JEFFERSON COUNTY, Colo. -- A 13-year-old Jefferson County boy says he knows what he did was wrong, but says it was an accident and he never intended to hurt anyone when he shot his toy airsoft gun at a friend, who was hit in the eye.
His parents say their son deserves to be punished, but believe juvenile felony assault charges for an airsoft gun go too far.
But the Jefferson County District Attorney’s Office says they take many factors into account, and when they decide to file charges it’s because they believe it’s in the best interest of the child.
The 13 year old, Jacob Alspaugh, tells Fox 31 News he and a friend were just messing around with a toy airsoft gun, shooting at each other and shooting at targets like cereal boxes without eye protection.
When the other boy said something that made Jacob mad, he did what he calls a “quick draw,” and fired the plastic bead. To his horror, he hit his friend in the eye.
“When it happened I felt sick and I kept saying I’m so sorry, I’m so sorry,” said the teen.
The other boy was treated and is fine with no permanent injuries. Police reports say his family did not want to press charges, and Jacob says he and his friend have made up.
“We just talked a while about me giving him an Xbox 360 and I gave him that one night just as a ‘sorry’ present," Alspaugh said. "He forgave me. He knows I’m sorry, so we’re back to being friends.”
But according to police reports, the treating doctor says the plastic bead could have caused serious bodily injury, and the Jefferson County DA’s office is charging the 13-year-old as a juvenile with felony second degree assault charges.
“The judge mentioned if convicted, he has a mandatory five days in detention and he can be removed from my home for up to a year,” said Jacob's father, Craig Alspaugh.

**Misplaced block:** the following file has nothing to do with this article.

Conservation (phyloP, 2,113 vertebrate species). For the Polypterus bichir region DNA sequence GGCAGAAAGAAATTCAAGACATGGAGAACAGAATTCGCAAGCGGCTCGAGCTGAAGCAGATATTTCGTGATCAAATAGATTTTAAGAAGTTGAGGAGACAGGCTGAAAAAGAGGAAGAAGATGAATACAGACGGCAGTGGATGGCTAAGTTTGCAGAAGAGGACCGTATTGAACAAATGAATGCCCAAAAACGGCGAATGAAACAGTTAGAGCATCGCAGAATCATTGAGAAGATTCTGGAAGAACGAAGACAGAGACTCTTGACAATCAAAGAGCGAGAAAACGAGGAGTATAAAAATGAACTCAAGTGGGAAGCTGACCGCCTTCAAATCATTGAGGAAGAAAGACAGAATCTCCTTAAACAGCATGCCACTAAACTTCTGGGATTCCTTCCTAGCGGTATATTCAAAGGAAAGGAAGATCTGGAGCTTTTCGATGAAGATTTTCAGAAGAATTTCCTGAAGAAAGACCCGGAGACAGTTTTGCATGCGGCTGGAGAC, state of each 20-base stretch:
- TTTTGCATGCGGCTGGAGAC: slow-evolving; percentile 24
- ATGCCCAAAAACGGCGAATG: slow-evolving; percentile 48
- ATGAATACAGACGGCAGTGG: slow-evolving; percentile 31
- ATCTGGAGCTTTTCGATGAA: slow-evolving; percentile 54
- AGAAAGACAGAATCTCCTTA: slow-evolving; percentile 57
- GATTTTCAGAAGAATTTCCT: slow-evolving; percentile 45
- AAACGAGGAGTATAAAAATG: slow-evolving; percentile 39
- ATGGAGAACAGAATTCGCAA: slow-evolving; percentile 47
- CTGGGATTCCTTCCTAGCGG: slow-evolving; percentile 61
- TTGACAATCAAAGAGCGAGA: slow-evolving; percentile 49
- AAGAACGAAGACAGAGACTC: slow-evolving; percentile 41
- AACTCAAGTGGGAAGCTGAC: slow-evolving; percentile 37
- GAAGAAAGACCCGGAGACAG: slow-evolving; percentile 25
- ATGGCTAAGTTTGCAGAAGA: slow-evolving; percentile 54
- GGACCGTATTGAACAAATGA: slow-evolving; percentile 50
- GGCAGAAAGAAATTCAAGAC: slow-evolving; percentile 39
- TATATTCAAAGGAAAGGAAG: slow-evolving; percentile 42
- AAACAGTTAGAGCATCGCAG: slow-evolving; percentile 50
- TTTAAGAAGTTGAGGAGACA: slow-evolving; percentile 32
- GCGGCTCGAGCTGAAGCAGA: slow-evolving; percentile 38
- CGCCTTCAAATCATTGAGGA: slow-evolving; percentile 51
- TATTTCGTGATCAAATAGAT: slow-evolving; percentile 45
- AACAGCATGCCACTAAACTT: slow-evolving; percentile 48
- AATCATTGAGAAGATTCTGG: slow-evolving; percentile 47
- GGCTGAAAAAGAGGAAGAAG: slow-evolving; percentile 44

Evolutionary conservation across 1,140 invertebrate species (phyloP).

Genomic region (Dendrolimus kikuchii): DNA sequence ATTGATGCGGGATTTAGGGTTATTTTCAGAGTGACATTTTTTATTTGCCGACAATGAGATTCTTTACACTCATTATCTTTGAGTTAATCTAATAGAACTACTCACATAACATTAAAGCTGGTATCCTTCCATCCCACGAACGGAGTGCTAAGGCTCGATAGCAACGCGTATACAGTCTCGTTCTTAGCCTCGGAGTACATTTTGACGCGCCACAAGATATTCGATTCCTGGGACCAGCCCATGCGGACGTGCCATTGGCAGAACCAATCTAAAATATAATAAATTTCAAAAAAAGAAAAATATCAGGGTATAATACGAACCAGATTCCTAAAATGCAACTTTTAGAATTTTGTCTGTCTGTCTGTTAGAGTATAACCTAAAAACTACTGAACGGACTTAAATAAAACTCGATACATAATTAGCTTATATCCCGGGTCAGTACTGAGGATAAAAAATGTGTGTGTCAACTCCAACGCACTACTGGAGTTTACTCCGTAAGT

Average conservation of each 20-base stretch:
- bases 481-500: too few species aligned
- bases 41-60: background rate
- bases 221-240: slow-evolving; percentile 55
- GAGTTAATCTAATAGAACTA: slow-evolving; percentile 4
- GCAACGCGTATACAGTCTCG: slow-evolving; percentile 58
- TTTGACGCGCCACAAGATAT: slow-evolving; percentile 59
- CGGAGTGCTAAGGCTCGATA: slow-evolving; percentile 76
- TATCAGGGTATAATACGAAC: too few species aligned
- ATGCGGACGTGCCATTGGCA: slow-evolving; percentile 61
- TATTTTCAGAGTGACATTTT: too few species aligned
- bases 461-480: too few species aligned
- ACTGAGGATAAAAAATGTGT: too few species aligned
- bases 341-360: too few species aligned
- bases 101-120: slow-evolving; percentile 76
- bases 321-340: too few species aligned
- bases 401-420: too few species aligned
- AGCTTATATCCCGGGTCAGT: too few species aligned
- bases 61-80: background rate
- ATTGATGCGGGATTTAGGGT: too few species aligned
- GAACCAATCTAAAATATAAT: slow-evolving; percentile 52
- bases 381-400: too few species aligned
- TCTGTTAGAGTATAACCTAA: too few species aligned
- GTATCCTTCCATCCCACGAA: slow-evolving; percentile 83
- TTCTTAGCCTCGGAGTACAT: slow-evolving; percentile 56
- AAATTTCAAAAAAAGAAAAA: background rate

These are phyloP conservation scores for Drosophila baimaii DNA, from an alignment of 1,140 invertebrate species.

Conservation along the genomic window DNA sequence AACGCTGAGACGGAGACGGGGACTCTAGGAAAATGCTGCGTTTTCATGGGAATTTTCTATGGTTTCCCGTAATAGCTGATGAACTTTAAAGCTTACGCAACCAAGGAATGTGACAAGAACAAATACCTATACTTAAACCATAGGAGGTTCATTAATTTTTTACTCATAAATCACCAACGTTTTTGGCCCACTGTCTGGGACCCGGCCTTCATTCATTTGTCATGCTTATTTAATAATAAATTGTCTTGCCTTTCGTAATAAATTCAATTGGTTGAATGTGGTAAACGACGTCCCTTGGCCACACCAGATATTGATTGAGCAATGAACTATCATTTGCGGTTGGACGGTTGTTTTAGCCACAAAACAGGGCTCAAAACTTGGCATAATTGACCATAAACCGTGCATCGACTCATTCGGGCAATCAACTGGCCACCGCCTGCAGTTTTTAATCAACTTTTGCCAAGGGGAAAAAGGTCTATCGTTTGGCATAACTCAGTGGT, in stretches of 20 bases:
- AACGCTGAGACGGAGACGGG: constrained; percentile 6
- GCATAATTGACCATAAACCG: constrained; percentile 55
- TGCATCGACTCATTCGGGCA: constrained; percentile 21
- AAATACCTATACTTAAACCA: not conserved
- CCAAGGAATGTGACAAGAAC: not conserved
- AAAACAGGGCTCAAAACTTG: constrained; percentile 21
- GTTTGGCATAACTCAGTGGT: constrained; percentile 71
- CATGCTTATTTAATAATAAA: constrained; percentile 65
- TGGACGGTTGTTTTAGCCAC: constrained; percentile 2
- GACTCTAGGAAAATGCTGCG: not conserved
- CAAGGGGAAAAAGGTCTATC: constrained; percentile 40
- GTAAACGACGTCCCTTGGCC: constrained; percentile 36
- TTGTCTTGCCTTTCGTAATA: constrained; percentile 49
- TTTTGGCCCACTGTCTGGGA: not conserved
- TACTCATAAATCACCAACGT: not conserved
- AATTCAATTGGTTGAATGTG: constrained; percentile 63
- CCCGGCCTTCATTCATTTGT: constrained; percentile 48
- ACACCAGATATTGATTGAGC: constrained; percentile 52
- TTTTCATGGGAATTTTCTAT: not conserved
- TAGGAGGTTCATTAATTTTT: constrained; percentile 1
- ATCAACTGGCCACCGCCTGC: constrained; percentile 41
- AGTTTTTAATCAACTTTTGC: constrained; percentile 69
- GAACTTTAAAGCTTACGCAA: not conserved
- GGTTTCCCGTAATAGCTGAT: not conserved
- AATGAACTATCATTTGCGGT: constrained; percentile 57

Jefferson County DA Scott Storey says they can’t comment on any specific juvenile case, but he says they take many things into account. They look at school records, and juvenile experts evaluate the child and bring up any psychological or mental health issues. They also consider what might be going on in the home and he says they do what they believe to be in the best interest of the child.
“We really want to give them the resources to make them successful, in the future, at school, at home, with their friends and everything else,” said Storey.
FOX31 News tested an identical airsoft toy gun and fired it at a piece of notebook paper. Sometimes the plastic beads went through the paper and sometimes they bounced off. Firearms expert and former police officer Rich Wyatt says, “It’s a toy, it’s an airsoft gun that can be purchased in any store. You don’t have to be any age to purchase it.” Wyatt says there was a time when parents, not prosecutors handled this kind of accident.
The father says at a court hearing earlier in the week the DA’s office offered his son a plea bargain, reducing the charge to misdemeanor assault. There would be no detention time, but Jacob would go into a diversion program that would provide counseling on a variety of issues. If he stayed out of trouble, his record would be expunged, and his records would remain sealed, as are all juvenile records.
Alspaugh says they are considering the plea bargain, but he worries any kind of plea would result in Jacob being expelled from school, kicked off the football team and further stigmatize him at school.